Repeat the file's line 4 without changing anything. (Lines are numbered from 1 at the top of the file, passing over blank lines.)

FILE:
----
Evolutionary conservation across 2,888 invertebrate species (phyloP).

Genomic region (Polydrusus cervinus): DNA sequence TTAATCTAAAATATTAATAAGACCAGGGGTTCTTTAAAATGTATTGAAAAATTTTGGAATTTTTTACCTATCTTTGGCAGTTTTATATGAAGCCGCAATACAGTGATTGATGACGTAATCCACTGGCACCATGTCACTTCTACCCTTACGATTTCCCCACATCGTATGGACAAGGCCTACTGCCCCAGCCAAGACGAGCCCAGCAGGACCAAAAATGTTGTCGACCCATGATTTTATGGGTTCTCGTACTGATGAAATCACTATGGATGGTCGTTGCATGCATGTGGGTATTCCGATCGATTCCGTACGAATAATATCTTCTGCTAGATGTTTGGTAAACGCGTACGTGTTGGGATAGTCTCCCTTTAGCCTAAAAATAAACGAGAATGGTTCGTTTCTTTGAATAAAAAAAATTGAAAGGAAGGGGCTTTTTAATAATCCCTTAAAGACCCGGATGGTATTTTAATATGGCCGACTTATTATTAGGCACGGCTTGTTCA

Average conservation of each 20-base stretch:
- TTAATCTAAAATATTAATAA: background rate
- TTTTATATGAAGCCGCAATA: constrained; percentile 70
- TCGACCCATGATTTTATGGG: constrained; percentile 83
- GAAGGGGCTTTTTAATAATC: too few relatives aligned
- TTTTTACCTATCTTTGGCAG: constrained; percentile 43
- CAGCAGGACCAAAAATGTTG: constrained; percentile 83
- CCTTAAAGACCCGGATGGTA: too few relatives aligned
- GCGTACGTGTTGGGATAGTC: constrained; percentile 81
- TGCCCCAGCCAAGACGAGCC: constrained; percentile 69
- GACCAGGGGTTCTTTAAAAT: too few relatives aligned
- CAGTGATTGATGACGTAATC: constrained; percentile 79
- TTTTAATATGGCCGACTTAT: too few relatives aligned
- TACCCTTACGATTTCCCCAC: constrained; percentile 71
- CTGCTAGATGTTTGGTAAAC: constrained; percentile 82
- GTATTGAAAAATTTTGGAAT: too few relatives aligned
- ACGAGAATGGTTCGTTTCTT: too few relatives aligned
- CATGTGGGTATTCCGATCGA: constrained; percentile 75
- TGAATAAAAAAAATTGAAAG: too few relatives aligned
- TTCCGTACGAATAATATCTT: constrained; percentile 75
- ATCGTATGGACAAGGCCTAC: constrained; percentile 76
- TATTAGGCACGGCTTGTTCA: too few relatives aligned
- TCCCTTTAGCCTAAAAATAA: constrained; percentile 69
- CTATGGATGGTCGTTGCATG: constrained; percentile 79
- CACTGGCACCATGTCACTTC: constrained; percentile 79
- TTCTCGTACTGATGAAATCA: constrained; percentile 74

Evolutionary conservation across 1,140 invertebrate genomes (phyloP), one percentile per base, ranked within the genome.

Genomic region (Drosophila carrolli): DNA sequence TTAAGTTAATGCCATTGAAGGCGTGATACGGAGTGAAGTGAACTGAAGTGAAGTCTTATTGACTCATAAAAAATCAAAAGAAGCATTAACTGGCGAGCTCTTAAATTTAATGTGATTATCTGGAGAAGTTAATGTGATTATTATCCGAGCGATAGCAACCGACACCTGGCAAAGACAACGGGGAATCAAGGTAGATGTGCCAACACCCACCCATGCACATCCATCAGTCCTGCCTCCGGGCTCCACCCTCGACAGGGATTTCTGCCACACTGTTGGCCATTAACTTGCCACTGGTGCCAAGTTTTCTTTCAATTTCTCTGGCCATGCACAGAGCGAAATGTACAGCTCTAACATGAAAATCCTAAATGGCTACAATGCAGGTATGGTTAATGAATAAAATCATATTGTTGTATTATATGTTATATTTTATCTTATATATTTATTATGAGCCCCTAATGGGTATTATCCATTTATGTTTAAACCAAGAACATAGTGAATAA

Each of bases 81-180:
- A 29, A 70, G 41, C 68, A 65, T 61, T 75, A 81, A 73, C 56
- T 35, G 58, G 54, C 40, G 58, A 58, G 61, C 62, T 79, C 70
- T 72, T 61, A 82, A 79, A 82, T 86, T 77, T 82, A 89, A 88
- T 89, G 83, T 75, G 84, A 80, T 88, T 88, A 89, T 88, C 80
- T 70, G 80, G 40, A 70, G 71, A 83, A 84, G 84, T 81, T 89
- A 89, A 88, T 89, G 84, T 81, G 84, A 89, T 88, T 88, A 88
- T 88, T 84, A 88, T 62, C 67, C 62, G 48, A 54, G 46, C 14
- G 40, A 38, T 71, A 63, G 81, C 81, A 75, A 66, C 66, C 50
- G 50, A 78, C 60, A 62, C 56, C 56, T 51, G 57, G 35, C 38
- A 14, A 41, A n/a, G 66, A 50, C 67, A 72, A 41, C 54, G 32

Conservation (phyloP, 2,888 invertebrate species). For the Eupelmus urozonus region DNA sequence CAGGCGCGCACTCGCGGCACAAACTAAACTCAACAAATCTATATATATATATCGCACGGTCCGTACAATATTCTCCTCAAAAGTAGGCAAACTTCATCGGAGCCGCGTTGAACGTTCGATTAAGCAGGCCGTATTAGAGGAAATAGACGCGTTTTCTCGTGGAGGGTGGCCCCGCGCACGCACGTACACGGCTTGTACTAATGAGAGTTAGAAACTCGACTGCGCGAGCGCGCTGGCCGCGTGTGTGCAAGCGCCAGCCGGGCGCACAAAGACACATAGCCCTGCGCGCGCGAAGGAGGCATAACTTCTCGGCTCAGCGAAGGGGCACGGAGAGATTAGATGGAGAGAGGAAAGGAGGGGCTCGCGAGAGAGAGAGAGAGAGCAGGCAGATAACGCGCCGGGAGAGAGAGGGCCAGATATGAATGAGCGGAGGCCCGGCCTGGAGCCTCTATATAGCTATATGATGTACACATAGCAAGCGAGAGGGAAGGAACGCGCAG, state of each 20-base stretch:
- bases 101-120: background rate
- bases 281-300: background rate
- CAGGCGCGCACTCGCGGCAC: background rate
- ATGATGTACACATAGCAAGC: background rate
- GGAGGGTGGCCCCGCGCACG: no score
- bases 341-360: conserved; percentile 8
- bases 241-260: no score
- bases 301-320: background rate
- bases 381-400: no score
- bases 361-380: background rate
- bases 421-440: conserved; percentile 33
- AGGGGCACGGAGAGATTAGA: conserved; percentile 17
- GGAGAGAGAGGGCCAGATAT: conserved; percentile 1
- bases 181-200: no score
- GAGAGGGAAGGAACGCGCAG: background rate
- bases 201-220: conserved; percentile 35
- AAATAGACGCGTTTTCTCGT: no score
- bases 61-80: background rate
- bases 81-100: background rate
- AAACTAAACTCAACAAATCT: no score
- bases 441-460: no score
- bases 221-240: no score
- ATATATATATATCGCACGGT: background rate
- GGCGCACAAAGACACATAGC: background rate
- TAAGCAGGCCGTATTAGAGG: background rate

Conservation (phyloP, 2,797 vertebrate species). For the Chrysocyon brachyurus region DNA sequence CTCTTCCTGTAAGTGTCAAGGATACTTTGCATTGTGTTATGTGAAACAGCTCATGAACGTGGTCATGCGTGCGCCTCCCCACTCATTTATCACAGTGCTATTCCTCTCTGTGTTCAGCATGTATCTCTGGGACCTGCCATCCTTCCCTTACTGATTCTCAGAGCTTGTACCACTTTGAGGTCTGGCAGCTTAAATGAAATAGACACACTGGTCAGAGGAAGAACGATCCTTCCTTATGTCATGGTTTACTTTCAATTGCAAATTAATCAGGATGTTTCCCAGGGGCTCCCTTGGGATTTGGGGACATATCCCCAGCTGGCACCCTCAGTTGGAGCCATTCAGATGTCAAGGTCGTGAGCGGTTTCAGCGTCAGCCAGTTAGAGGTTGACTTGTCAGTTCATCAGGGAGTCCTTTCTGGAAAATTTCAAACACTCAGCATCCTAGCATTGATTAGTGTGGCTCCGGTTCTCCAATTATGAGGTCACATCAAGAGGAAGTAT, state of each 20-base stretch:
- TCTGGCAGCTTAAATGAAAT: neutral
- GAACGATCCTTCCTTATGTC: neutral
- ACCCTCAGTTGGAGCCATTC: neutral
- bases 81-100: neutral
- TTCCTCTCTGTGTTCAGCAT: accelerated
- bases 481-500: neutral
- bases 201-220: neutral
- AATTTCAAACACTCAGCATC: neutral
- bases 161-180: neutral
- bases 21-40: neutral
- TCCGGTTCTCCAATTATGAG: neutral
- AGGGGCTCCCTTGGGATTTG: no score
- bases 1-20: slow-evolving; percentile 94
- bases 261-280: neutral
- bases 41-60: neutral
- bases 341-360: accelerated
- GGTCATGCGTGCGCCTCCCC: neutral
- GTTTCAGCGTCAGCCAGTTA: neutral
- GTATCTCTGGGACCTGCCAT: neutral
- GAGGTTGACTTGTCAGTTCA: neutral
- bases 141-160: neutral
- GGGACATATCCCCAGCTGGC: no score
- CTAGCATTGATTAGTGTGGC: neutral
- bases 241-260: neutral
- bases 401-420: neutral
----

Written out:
- TTAATCTAAAATATTAATAA: background rate